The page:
Availability of data and materials

Not applicable.

Authors’ contributions

NM was involved in the acquisition, analysis and interpretation of data, and also drafting and revising the manuscript. MJP performed the statistical analysis and helped revise the manuscript. MJC contributed to the analysis and interpretation of data and helped revise the manuscript. CEH designed the imaging protocol, was involved in acquisition and interpretation of imaging data and helped to revise the manuscript. ADG contributed to the analysis and interpretation of the MRI data and helped revise the manuscript. RH was involved in the analysis and interpretation of the radiographic data, and helped revise the manuscript. DTF was involved in the study conception and design, analysis and interpretation of data and helped to draft the manuscript. TWON contributed to the study design, data analysis and interpretation and drafting of the manuscript. The corresponding author (TWON) had full access to all the data in the study and takes responsibility for the integrity of the data and the accuracy of the data analysis. All authors read and approved the final manuscript.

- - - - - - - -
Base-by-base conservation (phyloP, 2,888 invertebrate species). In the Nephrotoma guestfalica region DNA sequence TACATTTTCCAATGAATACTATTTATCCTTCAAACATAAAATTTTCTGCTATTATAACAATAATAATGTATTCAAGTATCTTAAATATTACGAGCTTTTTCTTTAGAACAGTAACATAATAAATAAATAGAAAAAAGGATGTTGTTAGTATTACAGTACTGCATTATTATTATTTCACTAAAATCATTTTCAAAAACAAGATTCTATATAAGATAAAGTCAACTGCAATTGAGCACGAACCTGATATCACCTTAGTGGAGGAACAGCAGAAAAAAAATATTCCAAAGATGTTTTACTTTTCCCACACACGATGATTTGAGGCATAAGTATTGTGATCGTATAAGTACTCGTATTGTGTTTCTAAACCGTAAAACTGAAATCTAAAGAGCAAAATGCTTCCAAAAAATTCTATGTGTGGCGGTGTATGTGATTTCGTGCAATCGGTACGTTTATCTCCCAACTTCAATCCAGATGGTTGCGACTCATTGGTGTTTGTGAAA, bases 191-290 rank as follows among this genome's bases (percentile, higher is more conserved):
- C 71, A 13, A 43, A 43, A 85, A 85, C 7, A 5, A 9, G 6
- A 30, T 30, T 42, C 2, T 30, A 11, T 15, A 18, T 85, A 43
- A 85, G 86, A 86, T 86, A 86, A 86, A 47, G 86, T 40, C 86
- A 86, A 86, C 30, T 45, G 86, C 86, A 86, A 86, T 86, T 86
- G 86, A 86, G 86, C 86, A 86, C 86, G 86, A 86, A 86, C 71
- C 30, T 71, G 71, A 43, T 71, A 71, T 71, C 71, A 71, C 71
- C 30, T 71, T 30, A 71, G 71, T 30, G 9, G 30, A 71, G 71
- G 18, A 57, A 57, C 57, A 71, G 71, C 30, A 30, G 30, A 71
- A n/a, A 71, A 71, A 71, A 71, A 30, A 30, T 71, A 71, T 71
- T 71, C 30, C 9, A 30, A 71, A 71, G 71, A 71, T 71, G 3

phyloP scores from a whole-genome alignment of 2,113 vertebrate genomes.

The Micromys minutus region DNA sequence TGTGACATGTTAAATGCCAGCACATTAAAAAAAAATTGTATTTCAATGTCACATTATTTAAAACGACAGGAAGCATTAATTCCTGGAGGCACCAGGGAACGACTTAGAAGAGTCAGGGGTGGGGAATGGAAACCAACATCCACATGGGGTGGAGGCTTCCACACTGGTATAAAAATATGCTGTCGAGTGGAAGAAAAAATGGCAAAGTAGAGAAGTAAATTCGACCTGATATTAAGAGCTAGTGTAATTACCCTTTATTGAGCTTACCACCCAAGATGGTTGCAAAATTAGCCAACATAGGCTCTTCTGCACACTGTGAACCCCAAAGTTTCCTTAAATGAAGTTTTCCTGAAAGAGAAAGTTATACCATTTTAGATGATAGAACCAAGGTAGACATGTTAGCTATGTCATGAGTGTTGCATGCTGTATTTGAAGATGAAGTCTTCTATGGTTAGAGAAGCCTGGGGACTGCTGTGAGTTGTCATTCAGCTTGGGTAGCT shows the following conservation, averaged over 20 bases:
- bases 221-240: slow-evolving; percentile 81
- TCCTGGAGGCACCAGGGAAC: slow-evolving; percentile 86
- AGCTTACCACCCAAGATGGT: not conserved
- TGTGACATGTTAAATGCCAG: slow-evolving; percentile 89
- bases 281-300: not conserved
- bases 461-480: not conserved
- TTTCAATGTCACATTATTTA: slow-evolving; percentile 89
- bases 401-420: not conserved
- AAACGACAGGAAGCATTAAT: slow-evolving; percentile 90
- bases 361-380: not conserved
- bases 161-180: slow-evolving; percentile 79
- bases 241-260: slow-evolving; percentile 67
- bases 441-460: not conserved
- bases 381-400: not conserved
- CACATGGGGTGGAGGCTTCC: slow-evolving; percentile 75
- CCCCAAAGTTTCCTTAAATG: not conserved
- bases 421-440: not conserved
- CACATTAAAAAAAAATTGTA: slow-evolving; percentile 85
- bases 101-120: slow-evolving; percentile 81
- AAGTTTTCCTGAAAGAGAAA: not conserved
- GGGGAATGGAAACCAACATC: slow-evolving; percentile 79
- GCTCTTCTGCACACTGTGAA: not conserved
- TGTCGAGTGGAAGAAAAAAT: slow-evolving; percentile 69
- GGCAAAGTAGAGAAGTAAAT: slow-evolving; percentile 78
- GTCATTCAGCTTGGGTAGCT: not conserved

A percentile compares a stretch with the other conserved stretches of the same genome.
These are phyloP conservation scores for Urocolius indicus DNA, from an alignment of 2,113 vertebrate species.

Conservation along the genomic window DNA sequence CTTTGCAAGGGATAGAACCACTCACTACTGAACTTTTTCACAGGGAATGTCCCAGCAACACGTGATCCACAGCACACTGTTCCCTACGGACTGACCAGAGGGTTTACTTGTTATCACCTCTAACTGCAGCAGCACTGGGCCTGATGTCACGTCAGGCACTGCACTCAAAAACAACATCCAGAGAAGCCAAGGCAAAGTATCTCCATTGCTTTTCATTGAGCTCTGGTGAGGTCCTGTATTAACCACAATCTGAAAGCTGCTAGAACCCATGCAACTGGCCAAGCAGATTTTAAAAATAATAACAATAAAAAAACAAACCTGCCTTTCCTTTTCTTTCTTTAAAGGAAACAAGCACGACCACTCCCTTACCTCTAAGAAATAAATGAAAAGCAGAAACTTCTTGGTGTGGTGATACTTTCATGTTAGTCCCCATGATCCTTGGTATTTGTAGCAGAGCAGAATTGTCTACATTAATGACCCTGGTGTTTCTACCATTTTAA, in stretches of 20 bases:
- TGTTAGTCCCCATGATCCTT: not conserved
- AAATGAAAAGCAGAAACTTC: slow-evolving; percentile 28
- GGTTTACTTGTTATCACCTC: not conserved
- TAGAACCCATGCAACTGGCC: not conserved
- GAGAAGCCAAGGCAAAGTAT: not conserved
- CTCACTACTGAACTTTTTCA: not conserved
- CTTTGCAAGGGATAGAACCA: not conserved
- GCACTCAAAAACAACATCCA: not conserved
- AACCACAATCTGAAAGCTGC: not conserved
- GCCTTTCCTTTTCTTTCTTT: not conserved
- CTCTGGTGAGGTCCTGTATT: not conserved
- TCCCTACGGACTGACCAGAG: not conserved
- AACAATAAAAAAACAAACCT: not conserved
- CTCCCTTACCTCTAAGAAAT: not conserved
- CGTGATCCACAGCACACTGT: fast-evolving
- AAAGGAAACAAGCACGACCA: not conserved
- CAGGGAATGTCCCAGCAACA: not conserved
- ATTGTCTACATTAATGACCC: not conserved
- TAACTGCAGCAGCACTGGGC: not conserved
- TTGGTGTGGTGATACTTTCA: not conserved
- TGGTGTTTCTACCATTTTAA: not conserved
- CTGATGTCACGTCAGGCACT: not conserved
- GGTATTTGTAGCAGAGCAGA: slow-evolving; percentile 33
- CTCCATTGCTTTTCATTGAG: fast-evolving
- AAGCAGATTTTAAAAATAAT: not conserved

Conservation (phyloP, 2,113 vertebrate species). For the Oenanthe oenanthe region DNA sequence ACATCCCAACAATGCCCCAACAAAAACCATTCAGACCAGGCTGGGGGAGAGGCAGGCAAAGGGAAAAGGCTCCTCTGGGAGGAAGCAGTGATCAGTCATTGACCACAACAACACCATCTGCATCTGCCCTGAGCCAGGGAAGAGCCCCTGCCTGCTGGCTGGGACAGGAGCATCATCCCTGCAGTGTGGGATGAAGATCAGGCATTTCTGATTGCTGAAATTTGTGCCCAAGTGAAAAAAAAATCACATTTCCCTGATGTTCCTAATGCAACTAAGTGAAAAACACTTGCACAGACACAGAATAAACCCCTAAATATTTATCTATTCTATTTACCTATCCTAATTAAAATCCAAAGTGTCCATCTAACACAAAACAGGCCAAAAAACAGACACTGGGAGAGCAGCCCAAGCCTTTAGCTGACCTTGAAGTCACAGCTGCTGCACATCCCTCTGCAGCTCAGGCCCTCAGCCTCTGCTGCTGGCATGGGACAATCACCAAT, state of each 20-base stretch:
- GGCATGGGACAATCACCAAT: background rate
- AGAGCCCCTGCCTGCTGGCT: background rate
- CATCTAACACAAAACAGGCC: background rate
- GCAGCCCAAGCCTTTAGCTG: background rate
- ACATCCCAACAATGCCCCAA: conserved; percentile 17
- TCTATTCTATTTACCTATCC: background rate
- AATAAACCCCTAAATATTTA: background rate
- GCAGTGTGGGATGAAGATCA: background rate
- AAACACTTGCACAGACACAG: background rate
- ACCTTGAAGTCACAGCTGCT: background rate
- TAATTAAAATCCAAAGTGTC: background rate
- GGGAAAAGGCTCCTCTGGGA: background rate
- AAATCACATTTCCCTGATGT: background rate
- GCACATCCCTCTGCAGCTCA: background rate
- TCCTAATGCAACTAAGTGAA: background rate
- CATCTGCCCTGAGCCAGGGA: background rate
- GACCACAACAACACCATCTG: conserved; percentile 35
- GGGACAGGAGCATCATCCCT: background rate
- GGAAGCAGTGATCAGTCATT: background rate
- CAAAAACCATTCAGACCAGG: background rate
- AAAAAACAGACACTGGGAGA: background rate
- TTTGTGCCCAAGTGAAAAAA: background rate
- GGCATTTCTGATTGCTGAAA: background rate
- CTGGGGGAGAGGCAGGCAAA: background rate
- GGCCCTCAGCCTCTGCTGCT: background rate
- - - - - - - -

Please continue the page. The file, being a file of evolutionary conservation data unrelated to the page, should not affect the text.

Competing interests

DTF reported that he serves as a consultant for Zimmer, Knee Creations. None of the other authors report any competing interests in the manuscript.

Consent for publication

Not applicable.

Ethics approval and consent to participate

Subjects were provided with an information sheet about the study and those who agreed to take part subsequently provided written informed consent. Ethics approval was received from the Leicestershire Multicentre Research Ethics Committee (reference: 09/H0402/107).

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Authors’ Affiliations

(1)
Arthritis Research UK Centre for Epidemiology, Division of Musculoskeletal and Dermatological Sciences, Faculty of Biology, Medicine and Health, Manchester Academic Health Science Centre, University of Manchester
(2)
NIHR Manchester Musculoskeletal Biomedical Research Unit, Central Manchester University Hospitals NHS Foundation Trust, Manchester Academic Health Sciences Centre
(3)
Department of Physiotherapy, Salford Royal Hospital NHS Foundation Trust
(4)
Department of Health Professions, Manchester Metropolitan University
(5)
Imaging Sciences, University of Warwick, Warwick Medical School
(6)
Centre for Imaging Sciences, Institute of Population Health, The University of Manchester
(7)
Clinical Epidemiology Unit, Boston University School of Medicine
(8)
Department of Rheumatology, Salford Royal Hospital NHS Foundation Trust

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Copyright

© The Author(s). 2017